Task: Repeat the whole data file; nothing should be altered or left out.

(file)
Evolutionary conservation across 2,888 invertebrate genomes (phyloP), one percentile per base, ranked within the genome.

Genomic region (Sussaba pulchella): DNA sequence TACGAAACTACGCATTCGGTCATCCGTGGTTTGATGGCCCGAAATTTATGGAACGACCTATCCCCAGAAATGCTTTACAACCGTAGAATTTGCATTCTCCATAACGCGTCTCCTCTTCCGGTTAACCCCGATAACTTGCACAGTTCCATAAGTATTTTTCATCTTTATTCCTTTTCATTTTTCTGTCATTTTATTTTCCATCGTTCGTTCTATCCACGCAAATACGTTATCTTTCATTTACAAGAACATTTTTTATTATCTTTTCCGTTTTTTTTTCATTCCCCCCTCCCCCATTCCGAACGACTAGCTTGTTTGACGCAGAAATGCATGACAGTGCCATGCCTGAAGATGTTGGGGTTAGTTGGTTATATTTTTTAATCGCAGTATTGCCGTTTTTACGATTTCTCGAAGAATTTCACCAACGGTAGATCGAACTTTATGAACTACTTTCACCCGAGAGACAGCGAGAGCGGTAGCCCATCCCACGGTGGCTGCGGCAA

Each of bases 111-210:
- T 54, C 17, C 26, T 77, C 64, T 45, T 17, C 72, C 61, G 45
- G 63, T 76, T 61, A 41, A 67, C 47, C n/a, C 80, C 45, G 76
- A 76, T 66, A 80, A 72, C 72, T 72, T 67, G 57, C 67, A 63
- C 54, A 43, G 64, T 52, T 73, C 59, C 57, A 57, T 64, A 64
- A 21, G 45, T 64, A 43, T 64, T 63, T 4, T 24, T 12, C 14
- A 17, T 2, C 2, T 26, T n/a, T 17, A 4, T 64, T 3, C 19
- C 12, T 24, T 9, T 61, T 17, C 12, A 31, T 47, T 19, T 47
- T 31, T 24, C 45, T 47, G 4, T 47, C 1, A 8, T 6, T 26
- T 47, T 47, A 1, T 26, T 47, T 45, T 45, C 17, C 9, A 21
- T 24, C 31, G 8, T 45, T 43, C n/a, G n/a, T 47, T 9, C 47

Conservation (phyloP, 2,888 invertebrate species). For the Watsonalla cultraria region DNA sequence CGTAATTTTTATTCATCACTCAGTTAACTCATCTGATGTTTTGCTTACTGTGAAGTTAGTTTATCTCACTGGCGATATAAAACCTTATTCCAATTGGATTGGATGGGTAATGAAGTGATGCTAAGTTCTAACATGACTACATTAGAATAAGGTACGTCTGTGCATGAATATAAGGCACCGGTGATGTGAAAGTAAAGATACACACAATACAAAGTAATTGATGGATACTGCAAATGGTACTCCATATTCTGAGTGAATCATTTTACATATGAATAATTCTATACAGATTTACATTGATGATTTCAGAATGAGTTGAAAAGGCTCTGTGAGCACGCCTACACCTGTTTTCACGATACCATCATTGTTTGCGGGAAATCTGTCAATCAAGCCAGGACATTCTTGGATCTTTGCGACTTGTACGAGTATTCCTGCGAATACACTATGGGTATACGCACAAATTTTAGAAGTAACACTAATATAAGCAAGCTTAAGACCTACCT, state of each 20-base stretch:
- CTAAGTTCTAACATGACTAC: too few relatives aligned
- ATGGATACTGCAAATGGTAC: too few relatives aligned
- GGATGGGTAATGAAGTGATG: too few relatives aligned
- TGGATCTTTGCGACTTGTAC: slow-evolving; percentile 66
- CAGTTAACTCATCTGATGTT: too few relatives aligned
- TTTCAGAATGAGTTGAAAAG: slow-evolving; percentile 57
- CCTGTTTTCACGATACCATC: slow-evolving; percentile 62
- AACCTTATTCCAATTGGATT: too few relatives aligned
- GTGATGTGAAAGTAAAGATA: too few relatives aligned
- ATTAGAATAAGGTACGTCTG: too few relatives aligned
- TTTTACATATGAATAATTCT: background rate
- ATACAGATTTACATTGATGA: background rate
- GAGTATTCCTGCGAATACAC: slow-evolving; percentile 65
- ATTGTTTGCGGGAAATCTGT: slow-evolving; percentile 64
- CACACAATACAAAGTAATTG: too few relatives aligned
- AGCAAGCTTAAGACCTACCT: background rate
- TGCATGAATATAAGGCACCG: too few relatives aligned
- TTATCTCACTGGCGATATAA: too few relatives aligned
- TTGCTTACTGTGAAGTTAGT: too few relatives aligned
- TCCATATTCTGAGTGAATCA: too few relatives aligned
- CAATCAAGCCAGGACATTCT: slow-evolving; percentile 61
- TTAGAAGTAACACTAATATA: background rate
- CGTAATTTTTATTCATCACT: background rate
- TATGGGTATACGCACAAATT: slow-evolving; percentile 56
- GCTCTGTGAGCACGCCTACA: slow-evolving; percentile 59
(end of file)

Evolutionary conservation across 2,888 invertebrate genomes (phyloP), one percentile per base, ranked within the genome.

Genomic region (Sussaba pulchella): DNA sequence TACGAAACTACGCATTCGGTCATCCGTGGTTTGATGGCCCGAAATTTATGGAACGACCTATCCCCAGAAATGCTTTACAACCGTAGAATTTGCATTCTCCATAACGCGTCTCCTCTTCCGGTTAACCCCGATAACTTGCACAGTTCCATAAGTATTTTTCATCTTTATTCCTTTTCATTTTTCTGTCATTTTATTTTCCATCGTTCGTTCTATCCACGCAAATACGTTATCTTTCATTTACAAGAACATTTTTTATTATCTTTTCCGTTTTTTTTTCATTCCCCCCTCCCCCATTCCGAACGACTAGCTTGTTTGACGCAGAAATGCATGACAGTGCCATGCCTGAAGATGTTGGGGTTAGTTGGTTATATTTTTTAATCGCAGTATTGCCGTTTTTACGATTTCTCGAAGAATTTCACCAACGGTAGATCGAACTTTATGAACTACTTTCACCCGAGAGACAGCGAGAGCGGTAGCCCATCCCACGGTGGCTGCGGCAA

Each of bases 111-210:
- T 54, C 17, C 26, T 77, C 64, T 45, T 17, C 72, C 61, G 45
- G 63, T 76, T 61, A 41, A 67, C 47, C n/a, C 80, C 45, G 76
- A 76, T 66, A 80, A 72, C 72, T 72, T 67, G 57, C 67, A 63
- C 54, A 43, G 64, T 52, T 73, C 59, C 57, A 57, T 64, A 64
- A 21, G 45, T 64, A 43, T 64, T 63, T 4, T 24, T 12, C 14
- A 17, T 2, C 2, T 26, T n/a, T 17, A 4, T 64, T 3, C 19
- C 12, T 24, T 9, T 61, T 17, C 12, A 31, T 47, T 19, T 47
- T 31, T 24, C 45, T 47, G 4, T 47, C 1, A 8, T 6, T 26
- T 47, T 47, A 1, T 26, T 47, T 45, T 45, C 17, C 9, A 21
- T 24, C 31, G 8, T 45, T 43, C n/a, G n/a, T 47, T 9, C 47

Conservation (phyloP, 2,888 invertebrate species). For the Watsonalla cultraria region DNA sequence CGTAATTTTTATTCATCACTCAGTTAACTCATCTGATGTTTTGCTTACTGTGAAGTTAGTTTATCTCACTGGCGATATAAAACCTTATTCCAATTGGATTGGATGGGTAATGAAGTGATGCTAAGTTCTAACATGACTACATTAGAATAAGGTACGTCTGTGCATGAATATAAGGCACCGGTGATGTGAAAGTAAAGATACACACAATACAAAGTAATTGATGGATACTGCAAATGGTACTCCATATTCTGAGTGAATCATTTTACATATGAATAATTCTATACAGATTTACATTGATGATTTCAGAATGAGTTGAAAAGGCTCTGTGAGCACGCCTACACCTGTTTTCACGATACCATCATTGTTTGCGGGAAATCTGTCAATCAAGCCAGGACATTCTTGGATCTTTGCGACTTGTACGAGTATTCCTGCGAATACACTATGGGTATACGCACAAATTTTAGAAGTAACACTAATATAAGCAAGCTTAAGACCTACCT, state of each 20-base stretch:
- CTAAGTTCTAACATGACTAC: too few relatives aligned
- ATGGATACTGCAAATGGTAC: too few relatives aligned
- GGATGGGTAATGAAGTGATG: too few relatives aligned
- TGGATCTTTGCGACTTGTAC: slow-evolving; percentile 66
- CAGTTAACTCATCTGATGTT: too few relatives aligned
- TTTCAGAATGAGTTGAAAAG: slow-evolving; percentile 57
- CCTGTTTTCACGATACCATC: slow-evolving; percentile 62
- AACCTTATTCCAATTGGATT: too few relatives aligned
- GTGATGTGAAAGTAAAGATA: too few relatives aligned
- ATTAGAATAAGGTACGTCTG: too few relatives aligned
- TTTTACATATGAATAATTCT: background rate
- ATACAGATTTACATTGATGA: background rate
- GAGTATTCCTGCGAATACAC: slow-evolving; percentile 65
- ATTGTTTGCGGGAAATCTGT: slow-evolving; percentile 64
- CACACAATACAAAGTAATTG: too few relatives aligned
- AGCAAGCTTAAGACCTACCT: background rate
- TGCATGAATATAAGGCACCG: too few relatives aligned
- TTATCTCACTGGCGATATAA: too few relatives aligned
- TTGCTTACTGTGAAGTTAGT: too few relatives aligned
- TCCATATTCTGAGTGAATCA: too few relatives aligned
- CAATCAAGCCAGGACATTCT: slow-evolving; percentile 61
- TTAGAAGTAACACTAATATA: background rate
- CGTAATTTTTATTCATCACT: background rate
- TATGGGTATACGCACAAATT: slow-evolving; percentile 56
- GCTCTGTGAGCACGCCTACA: slow-evolving; percentile 59